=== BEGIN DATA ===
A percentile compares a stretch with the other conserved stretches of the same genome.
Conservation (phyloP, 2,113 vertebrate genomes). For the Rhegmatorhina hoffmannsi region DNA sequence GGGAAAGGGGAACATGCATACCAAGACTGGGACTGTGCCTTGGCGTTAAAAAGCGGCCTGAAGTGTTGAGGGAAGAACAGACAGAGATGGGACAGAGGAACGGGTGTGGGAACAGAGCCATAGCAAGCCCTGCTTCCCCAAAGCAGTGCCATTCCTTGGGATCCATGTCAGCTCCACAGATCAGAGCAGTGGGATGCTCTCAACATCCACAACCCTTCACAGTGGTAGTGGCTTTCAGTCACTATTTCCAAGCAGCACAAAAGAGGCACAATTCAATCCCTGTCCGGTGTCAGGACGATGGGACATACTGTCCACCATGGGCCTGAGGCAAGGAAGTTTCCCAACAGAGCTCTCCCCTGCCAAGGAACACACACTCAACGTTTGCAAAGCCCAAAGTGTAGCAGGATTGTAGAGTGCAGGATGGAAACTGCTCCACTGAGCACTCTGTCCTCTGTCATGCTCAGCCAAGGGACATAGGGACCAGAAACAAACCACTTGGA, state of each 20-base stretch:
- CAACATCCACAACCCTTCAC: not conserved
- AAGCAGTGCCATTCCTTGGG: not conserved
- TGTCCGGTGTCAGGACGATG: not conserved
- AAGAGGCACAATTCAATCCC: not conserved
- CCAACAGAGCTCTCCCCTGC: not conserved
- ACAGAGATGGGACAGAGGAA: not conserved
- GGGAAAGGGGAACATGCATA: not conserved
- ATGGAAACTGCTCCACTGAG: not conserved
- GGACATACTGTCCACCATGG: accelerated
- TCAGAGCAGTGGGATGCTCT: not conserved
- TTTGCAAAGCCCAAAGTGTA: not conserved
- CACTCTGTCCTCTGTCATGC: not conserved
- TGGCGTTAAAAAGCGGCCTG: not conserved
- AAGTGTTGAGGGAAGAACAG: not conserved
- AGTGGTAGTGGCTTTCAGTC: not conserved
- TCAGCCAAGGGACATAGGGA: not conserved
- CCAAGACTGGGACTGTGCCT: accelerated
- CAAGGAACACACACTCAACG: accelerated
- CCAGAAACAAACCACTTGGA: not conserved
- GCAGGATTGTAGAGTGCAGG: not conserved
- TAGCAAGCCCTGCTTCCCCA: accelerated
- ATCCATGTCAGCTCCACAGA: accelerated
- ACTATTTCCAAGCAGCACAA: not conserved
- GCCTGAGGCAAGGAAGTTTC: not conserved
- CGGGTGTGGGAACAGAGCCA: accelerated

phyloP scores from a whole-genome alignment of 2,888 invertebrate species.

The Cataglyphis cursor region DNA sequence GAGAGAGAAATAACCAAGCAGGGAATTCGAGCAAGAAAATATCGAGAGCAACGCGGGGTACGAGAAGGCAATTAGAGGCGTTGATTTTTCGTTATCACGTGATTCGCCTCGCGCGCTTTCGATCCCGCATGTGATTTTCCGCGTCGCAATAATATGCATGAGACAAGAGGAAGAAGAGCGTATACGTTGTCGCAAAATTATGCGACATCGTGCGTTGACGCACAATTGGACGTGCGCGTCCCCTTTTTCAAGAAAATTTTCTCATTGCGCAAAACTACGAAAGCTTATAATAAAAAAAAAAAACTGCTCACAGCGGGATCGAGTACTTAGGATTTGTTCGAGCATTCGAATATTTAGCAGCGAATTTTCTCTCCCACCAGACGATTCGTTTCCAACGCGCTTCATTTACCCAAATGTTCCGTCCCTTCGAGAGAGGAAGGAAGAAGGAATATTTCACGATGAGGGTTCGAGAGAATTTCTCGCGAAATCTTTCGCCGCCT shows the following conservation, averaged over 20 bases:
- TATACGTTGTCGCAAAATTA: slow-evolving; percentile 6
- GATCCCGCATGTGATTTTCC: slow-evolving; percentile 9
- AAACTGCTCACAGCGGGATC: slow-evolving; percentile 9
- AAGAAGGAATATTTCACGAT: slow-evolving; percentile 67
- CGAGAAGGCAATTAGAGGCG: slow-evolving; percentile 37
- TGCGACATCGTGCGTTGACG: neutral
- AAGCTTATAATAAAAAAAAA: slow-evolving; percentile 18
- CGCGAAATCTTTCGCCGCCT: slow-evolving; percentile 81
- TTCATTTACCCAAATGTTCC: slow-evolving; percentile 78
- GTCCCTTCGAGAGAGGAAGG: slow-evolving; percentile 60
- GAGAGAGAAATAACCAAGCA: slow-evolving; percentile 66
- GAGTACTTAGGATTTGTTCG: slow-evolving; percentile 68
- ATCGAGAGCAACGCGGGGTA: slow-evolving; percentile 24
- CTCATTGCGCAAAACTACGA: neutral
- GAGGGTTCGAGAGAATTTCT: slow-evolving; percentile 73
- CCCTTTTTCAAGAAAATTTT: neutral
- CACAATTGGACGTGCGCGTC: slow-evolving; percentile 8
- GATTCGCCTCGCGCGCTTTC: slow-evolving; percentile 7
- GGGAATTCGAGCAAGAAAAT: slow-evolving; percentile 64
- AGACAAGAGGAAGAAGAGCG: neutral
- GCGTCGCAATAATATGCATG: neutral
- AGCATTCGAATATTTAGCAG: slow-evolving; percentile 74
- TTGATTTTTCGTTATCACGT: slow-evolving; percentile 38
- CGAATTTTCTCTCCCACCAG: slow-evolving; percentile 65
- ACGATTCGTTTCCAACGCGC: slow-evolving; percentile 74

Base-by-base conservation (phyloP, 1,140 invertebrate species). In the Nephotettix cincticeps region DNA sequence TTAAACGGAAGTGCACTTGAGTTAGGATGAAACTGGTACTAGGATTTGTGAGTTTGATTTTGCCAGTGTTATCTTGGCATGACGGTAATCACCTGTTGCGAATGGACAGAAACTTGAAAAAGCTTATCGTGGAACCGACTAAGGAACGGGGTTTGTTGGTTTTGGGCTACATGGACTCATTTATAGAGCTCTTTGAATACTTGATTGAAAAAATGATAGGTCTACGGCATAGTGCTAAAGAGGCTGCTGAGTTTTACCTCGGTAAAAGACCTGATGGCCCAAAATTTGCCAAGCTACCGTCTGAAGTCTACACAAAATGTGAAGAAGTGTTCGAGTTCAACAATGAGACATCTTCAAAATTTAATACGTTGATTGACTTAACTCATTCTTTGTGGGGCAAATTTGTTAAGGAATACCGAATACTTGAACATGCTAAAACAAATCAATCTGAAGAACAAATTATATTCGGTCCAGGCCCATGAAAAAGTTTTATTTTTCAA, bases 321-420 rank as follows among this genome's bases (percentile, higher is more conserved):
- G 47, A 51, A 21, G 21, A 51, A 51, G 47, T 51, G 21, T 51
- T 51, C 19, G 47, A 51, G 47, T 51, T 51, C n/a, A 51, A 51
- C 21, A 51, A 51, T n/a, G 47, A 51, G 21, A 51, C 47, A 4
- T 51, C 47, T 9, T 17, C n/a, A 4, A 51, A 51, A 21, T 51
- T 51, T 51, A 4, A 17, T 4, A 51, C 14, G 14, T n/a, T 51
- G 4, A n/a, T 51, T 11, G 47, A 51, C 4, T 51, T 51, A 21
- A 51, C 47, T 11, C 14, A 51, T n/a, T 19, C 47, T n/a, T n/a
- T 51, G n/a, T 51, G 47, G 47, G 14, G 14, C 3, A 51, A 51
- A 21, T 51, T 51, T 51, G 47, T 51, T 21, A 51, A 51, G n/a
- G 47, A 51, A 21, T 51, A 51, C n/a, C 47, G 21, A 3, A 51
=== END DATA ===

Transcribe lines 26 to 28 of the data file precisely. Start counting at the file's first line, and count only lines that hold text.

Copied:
- GCCTGAGGCAAGGAAGTTTC: not conserved
- CGGGTGTGGGAACAGAGCCA: accelerated

phyloP scores from a whole-genome alignment of 2,888 invertebrate species.